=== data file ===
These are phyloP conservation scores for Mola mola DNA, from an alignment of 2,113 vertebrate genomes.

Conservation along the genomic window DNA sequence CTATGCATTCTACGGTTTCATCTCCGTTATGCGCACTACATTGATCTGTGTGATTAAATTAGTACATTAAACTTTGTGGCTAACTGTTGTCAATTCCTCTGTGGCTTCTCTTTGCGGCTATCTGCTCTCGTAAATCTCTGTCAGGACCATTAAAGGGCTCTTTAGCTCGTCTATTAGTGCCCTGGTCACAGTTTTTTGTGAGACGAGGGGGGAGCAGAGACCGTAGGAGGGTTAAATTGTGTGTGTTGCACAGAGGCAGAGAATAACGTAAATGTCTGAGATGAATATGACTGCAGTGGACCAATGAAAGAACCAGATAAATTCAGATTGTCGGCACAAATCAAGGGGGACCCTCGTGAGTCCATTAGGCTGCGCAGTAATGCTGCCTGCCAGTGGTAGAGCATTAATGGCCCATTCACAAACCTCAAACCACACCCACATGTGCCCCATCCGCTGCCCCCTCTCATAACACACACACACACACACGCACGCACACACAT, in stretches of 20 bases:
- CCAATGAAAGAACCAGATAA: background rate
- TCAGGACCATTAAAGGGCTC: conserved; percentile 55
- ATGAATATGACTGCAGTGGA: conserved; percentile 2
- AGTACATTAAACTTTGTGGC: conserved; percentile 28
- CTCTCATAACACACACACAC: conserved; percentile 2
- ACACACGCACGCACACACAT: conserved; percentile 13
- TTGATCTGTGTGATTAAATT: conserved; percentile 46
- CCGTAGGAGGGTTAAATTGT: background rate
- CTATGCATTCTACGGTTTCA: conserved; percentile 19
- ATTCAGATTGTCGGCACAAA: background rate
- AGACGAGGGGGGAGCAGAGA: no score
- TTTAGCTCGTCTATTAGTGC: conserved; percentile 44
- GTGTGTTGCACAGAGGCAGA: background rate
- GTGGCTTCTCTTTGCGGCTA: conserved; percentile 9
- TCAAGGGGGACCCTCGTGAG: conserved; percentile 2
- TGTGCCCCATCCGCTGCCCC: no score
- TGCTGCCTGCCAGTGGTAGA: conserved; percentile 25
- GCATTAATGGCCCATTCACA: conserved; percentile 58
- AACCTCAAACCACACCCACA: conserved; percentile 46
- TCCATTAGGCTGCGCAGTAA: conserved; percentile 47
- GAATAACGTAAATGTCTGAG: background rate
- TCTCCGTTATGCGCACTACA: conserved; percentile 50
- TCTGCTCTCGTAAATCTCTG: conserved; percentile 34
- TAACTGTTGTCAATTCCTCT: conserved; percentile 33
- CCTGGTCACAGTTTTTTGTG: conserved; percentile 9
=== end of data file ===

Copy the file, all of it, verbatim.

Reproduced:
These are phyloP conservation scores for Mola mola DNA, from an alignment of 2,113 vertebrate genomes.

Conservation along the genomic window DNA sequence CTATGCATTCTACGGTTTCATCTCCGTTATGCGCACTACATTGATCTGTGTGATTAAATTAGTACATTAAACTTTGTGGCTAACTGTTGTCAATTCCTCTGTGGCTTCTCTTTGCGGCTATCTGCTCTCGTAAATCTCTGTCAGGACCATTAAAGGGCTCTTTAGCTCGTCTATTAGTGCCCTGGTCACAGTTTTTTGTGAGACGAGGGGGGAGCAGAGACCGTAGGAGGGTTAAATTGTGTGTGTTGCACAGAGGCAGAGAATAACGTAAATGTCTGAGATGAATATGACTGCAGTGGACCAATGAAAGAACCAGATAAATTCAGATTGTCGGCACAAATCAAGGGGGACCCTCGTGAGTCCATTAGGCTGCGCAGTAATGCTGCCTGCCAGTGGTAGAGCATTAATGGCCCATTCACAAACCTCAAACCACACCCACATGTGCCCCATCCGCTGCCCCCTCTCATAACACACACACACACACACGCACGCACACACAT, in stretches of 20 bases:
- CCAATGAAAGAACCAGATAA: background rate
- TCAGGACCATTAAAGGGCTC: conserved; percentile 55
- ATGAATATGACTGCAGTGGA: conserved; percentile 2
- AGTACATTAAACTTTGTGGC: conserved; percentile 28
- CTCTCATAACACACACACAC: conserved; percentile 2
- ACACACGCACGCACACACAT: conserved; percentile 13
- TTGATCTGTGTGATTAAATT: conserved; percentile 46
- CCGTAGGAGGGTTAAATTGT: background rate
- CTATGCATTCTACGGTTTCA: conserved; percentile 19
- ATTCAGATTGTCGGCACAAA: background rate
- AGACGAGGGGGGAGCAGAGA: no score
- TTTAGCTCGTCTATTAGTGC: conserved; percentile 44
- GTGTGTTGCACAGAGGCAGA: background rate
- GTGGCTTCTCTTTGCGGCTA: conserved; percentile 9
- TCAAGGGGGACCCTCGTGAG: conserved; percentile 2
- TGTGCCCCATCCGCTGCCCC: no score
- TGCTGCCTGCCAGTGGTAGA: conserved; percentile 25
- GCATTAATGGCCCATTCACA: conserved; percentile 58
- AACCTCAAACCACACCCACA: conserved; percentile 46
- TCCATTAGGCTGCGCAGTAA: conserved; percentile 47
- GAATAACGTAAATGTCTGAG: background rate
- TCTCCGTTATGCGCACTACA: conserved; percentile 50
- TCTGCTCTCGTAAATCTCTG: conserved; percentile 34
- TAACTGTTGTCAATTCCTCT: conserved; percentile 33
- CCTGGTCACAGTTTTTTGTG: conserved; percentile 9